Weinberg learned basic programming on an Atari while he was still in elementary school. Before hitting puberty, he’d built an early internet bulletin board. “It didn’t really have a purpose” in the beginning, Weinberg says. The one feature that made his bulletin board unique, he says, was that he hosted anonymous AMA-style question panels with his father, an infectious disease doctor with substantial experience treating AIDS patients. This was during the early 1990s, when the stigma surrounding HIV and AIDS remained so great that doctors were known to deny treatment to those suffering from it. Weinberg says that the free—and private—medical advice made the board a valuable resource for the small number of people who found it. It was an early instance of Weinberg’s interest in facilitating access to information, as well as a cogent example of the power of online privacy: “The ability to access informational resources anonymously actually opens up that access significantly,” he told me over email.

After graduating from MIT in 2001, Weinberg launched a slew of businesses, none of which are particularly memorable. First there was an educational software program called Learnection. (“Terrible name… the idea was good, but 15 years too early,” he says.) Then he co-founded an early social networking company called Opobox, taking on no employees and writing all the code himself. “Facebook just kind of obliterated it,” Weinberg says, though he was able to sell the network to the parent company of Classmates.com for roughly $10 million in cash in 2006.

It was around that time when Weinberg began working on what would become DuckDuckGo. Google had yet to achieve total hegemony over the internet search field, and Weinberg felt that he could create a browser plugin that might help eliminate the scourge of spammy search results in other search engines.

Weinberg bought a billboard in San Francisco that proudly proclaimed, “Google tracks you. We don’t.” The stunt paid off in spades, doubling DuckDuckGo’s daily search traffic.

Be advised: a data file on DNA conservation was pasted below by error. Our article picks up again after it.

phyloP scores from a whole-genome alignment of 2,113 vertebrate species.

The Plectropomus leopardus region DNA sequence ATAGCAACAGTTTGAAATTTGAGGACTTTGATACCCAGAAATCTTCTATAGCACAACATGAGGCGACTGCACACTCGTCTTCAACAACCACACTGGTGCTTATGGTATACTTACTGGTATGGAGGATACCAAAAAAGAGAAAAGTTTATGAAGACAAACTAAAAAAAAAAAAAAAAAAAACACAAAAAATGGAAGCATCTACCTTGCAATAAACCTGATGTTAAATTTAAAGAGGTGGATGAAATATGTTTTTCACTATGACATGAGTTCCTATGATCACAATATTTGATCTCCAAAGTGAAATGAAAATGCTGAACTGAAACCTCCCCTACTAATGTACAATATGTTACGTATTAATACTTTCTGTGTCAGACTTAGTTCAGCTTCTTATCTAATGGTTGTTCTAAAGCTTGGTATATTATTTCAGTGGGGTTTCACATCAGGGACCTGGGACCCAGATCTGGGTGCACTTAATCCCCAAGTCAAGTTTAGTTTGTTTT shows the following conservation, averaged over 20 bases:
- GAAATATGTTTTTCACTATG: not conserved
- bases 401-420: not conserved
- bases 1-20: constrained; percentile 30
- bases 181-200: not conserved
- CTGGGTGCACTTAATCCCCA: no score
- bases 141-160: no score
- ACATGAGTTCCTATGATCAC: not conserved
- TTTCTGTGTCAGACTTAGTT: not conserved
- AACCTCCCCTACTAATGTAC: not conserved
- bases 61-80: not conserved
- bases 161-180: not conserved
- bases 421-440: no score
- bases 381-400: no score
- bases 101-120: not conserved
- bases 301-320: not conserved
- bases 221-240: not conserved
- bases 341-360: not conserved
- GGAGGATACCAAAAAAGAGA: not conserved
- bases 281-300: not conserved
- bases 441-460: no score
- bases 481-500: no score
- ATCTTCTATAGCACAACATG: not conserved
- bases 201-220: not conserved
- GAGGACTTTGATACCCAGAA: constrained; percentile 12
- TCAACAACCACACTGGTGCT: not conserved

To build an algorithm that weeded out bad search results, he first had to do it by hand. “I took a large sample of different pages and hand-marked them as ‘spam’ or ‘not spam.’” The process of scraping the web, Weinberg says, inadvertently earned him a visit from the FBI. “Once they realized I was just crawling the web, they just went away,” he says. He also experimented with creating a proto-Quora service that allowed anyone to pose a question and have it answered by someone else, as well as a free alternative to Meetup.com. Eventually, he combined facets of all three efforts into a full-on search engine.

When Weinberg first launched DuckDuckGo in 2008 — the name is a wink to the children’s game of skipping over the wrong options to get to the right one — he differentiated his search engine by offering instant answers to basic questions (essentially an early open-source version of Google’s Answer Box), spam filtering, and highly customizable search results based on user preferences. “Those [were] things that early adopters kind of appreciated,” he says.

At the time, Weinberg says, consumer privacy was not a central concern. In 2009, when he made the decision to stop collecting personal search data, it was more a matter of practicality than a principled decision about civil liberties. Instead of storing troves of data on every user and targeting those users individually, DuckDuckGo would simply sell ads against search keywords. Most of DuckDuckGo’s revenue, he explains, is still generated this way. The system doesn’t capitalize on targeted ads, but, Weinberg says, “I think there’s a choice between squeezing out every ounce of profit and making ethical decisions that aren’t at the expense of society.”

Until 2011, Weinberg was DuckDuckGo’s sole full-time employee. That year, he pushed to expand the company. He bought a billboard in Google’s backyard of San Francisco that proudly proclaimed, “Google tracks you. We don’t.” (That defiant gesture and others like it were later parodied on HBO’s Silicon Valley.) The stunt paid off in spades, doubling DuckDuckGo’s daily search traffic. Weinberg began courting VC investors, eventually selling a minority stake in the company to Union Square Ventures, the firm that has also backed SoundCloud, Coinbase, Kickstarter, and Stripe. That fall, he hired his first full-time employee, and DuckDuckGo moved out of Weinberg’s house and into the strangest-looking office in all of Paoli, Pennsylvania.

Then, in 2013, digital privacy became front-page news. That year, NSA contractor Edward Snowden leaked a series of documents to the Guardian and the Washington Post revealing the existence of the NSA’s PRISM program, which granted the agency unfettered access to the personal data of millions of Americans through a secret back door into the servers of Google, Yahoo, Facebook, Apple, and other major internet firms. Though Google denied any knowledge of the program, the reputational damage had been done. DuckDuckGo rode a wave of press coverage, enjoying placement in stories that offered data privacy solutions to millions of newly freaked-out people worried that the government was spying on them.

“All of a sudden we were part of this international story,” Weinberg says. The next year, DuckDuckGo turned a profit. Shortly thereafter, Weinberg finally started paying himself a salary.